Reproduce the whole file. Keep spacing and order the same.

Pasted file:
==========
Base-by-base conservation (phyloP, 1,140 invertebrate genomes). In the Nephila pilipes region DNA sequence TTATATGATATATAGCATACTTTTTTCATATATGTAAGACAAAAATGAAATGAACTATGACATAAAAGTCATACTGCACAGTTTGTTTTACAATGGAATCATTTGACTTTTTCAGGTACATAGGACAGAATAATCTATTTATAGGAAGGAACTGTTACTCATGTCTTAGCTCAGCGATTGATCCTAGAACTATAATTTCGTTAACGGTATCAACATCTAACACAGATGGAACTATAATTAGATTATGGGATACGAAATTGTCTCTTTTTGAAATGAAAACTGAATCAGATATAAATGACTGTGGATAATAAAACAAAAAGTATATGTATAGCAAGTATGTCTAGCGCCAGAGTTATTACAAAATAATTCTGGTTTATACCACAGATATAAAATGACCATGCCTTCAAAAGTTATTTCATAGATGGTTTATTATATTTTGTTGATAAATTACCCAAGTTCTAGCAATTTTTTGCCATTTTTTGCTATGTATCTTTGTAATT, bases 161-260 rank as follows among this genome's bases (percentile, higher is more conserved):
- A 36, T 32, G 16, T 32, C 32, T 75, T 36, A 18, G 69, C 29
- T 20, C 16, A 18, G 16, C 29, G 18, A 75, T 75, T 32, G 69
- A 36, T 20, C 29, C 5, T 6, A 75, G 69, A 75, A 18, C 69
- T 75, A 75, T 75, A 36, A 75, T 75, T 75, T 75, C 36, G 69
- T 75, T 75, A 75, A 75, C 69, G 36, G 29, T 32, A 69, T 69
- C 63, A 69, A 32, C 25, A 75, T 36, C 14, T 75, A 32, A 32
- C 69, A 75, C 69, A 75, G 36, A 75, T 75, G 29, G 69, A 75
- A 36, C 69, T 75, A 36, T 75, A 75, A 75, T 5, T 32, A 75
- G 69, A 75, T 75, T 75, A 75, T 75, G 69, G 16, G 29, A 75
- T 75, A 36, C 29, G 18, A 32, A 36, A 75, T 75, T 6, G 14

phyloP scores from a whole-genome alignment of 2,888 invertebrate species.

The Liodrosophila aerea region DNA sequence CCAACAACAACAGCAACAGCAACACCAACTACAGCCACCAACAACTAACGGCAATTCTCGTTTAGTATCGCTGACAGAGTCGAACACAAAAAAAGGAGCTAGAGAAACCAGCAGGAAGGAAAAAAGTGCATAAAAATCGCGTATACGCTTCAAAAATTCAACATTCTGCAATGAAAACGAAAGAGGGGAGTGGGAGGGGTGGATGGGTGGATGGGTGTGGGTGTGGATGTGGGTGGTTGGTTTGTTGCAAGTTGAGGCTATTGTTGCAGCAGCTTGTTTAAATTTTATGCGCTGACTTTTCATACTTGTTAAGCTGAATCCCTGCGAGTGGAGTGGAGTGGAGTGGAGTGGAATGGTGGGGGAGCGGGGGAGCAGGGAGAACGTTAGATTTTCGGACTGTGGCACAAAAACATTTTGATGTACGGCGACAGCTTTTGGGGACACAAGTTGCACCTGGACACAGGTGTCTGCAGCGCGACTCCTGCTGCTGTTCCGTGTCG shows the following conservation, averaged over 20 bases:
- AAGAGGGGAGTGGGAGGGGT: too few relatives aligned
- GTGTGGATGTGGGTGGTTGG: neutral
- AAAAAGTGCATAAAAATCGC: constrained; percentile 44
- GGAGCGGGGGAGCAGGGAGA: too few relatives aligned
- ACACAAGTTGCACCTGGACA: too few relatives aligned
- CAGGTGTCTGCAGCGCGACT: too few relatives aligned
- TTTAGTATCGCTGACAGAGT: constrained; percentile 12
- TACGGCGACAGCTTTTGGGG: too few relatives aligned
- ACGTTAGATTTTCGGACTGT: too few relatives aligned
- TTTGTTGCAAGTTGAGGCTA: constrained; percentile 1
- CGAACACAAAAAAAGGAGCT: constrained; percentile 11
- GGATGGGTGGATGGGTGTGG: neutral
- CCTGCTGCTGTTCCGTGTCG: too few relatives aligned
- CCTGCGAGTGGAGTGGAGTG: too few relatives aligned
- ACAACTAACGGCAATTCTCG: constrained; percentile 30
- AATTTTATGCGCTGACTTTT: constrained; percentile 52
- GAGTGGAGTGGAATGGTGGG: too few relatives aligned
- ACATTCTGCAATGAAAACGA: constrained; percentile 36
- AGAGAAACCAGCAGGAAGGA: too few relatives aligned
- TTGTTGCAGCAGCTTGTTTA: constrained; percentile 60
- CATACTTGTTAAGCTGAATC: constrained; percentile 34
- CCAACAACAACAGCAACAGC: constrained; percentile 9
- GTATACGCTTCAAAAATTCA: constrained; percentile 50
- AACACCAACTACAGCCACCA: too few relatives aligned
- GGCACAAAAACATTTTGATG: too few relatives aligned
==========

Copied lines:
Base-by-base conservation (phyloP, 1,140 invertebrate genomes). In the Nephila pilipes region DNA sequence TTATATGATATATAGCATACTTTTTTCATATATGTAAGACAAAAATGAAATGAACTATGACATAAAAGTCATACTGCACAGTTTGTTTTACAATGGAATCATTTGACTTTTTCAGGTACATAGGACAGAATAATCTATTTATAGGAAGGAACTGTTACTCATGTCTTAGCTCAGCGATTGATCCTAGAACTATAATTTCGTTAACGGTATCAACATCTAACACAGATGGAACTATAATTAGATTATGGGATACGAAATTGTCTCTTTTTGAAATGAAAACTGAATCAGATATAAATGACTGTGGATAATAAAACAAAAAGTATATGTATAGCAAGTATGTCTAGCGCCAGAGTTATTACAAAATAATTCTGGTTTATACCACAGATATAAAATGACCATGCCTTCAAAAGTTATTTCATAGATGGTTTATTATATTTTGTTGATAAATTACCCAAGTTCTAGCAATTTTTTGCCATTTTTTGCTATGTATCTTTGTAATT, bases 161-260 rank as follows among this genome's bases (percentile, higher is more conserved):
- A 36, T 32, G 16, T 32, C 32, T 75, T 36, A 18, G 69, C 29
- T 20, C 16, A 18, G 16, C 29, G 18, A 75, T 75, T 32, G 69
- A 36, T 20, C 29, C 5, T 6, A 75, G 69, A 75, A 18, C 69
- T 75, A 75, T 75, A 36, A 75, T 75, T 75, T 75, C 36, G 69
- T 75, T 75, A 75, A 75, C 69, G 36, G 29, T 32, A 69, T 69
- C 63, A 69, A 32, C 25, A 75, T 36, C 14, T 75, A 32, A 32
- C 69, A 75, C 69, A 75, G 36, A 75, T 75, G 29, G 69, A 75
- A 36, C 69, T 75, A 36, T 75, A 75, A 75, T 5, T 32, A 75
- G 69, A 75, T 75, T 75, A 75, T 75, G 69, G 16, G 29, A 75
- T 75, A 36, C 29, G 18, A 32, A 36, A 75, T 75, T 6, G 14

phyloP scores from a whole-genome alignment of 2,888 invertebrate species.

The Liodrosophila aerea region DNA sequence CCAACAACAACAGCAACAGCAACACCAACTACAGCCACCAACAACTAACGGCAATTCTCGTTTAGTATCGCTGACAGAGTCGAACACAAAAAAAGGAGCTAGAGAAACCAGCAGGAAGGAAAAAAGTGCATAAAAATCGCGTATACGCTTCAAAAATTCAACATTCTGCAATGAAAACGAAAGAGGGGAGTGGGAGGGGTGGATGGGTGGATGGGTGTGGGTGTGGATGTGGGTGGTTGGTTTGTTGCAAGTTGAGGCTATTGTTGCAGCAGCTTGTTTAAATTTTATGCGCTGACTTTTCATACTTGTTAAGCTGAATCCCTGCGAGTGGAGTGGAGTGGAGTGGAGTGGAATGGTGGGGGAGCGGGGGAGCAGGGAGAACGTTAGATTTTCGGACTGTGGCACAAAAACATTTTGATGTACGGCGACAGCTTTTGGGGACACAAGTTGCACCTGGACACAGGTGTCTGCAGCGCGACTCCTGCTGCTGTTCCGTGTCG shows the following conservation, averaged over 20 bases:
- AAGAGGGGAGTGGGAGGGGT: too few relatives aligned
- GTGTGGATGTGGGTGGTTGG: neutral
- AAAAAGTGCATAAAAATCGC: constrained; percentile 44
- GGAGCGGGGGAGCAGGGAGA: too few relatives aligned
- ACACAAGTTGCACCTGGACA: too few relatives aligned
- CAGGTGTCTGCAGCGCGACT: too few relatives aligned
- TTTAGTATCGCTGACAGAGT: constrained; percentile 12
- TACGGCGACAGCTTTTGGGG: too few relatives aligned
- ACGTTAGATTTTCGGACTGT: too few relatives aligned
- TTTGTTGCAAGTTGAGGCTA: constrained; percentile 1
- CGAACACAAAAAAAGGAGCT: constrained; percentile 11
- GGATGGGTGGATGGGTGTGG: neutral
- CCTGCTGCTGTTCCGTGTCG: too few relatives aligned
- CCTGCGAGTGGAGTGGAGTG: too few relatives aligned
- ACAACTAACGGCAATTCTCG: constrained; percentile 30
- AATTTTATGCGCTGACTTTT: constrained; percentile 52
- GAGTGGAGTGGAATGGTGGG: too few relatives aligned
- ACATTCTGCAATGAAAACGA: constrained; percentile 36
- AGAGAAACCAGCAGGAAGGA: too few relatives aligned
- TTGTTGCAGCAGCTTGTTTA: constrained; percentile 60
- CATACTTGTTAAGCTGAATC: constrained; percentile 34
- CCAACAACAACAGCAACAGC: constrained; percentile 9
- GTATACGCTTCAAAAATTCA: constrained; percentile 50
- AACACCAACTACAGCCACCA: too few relatives aligned
- GGCACAAAAACATTTTGATG: too few relatives aligned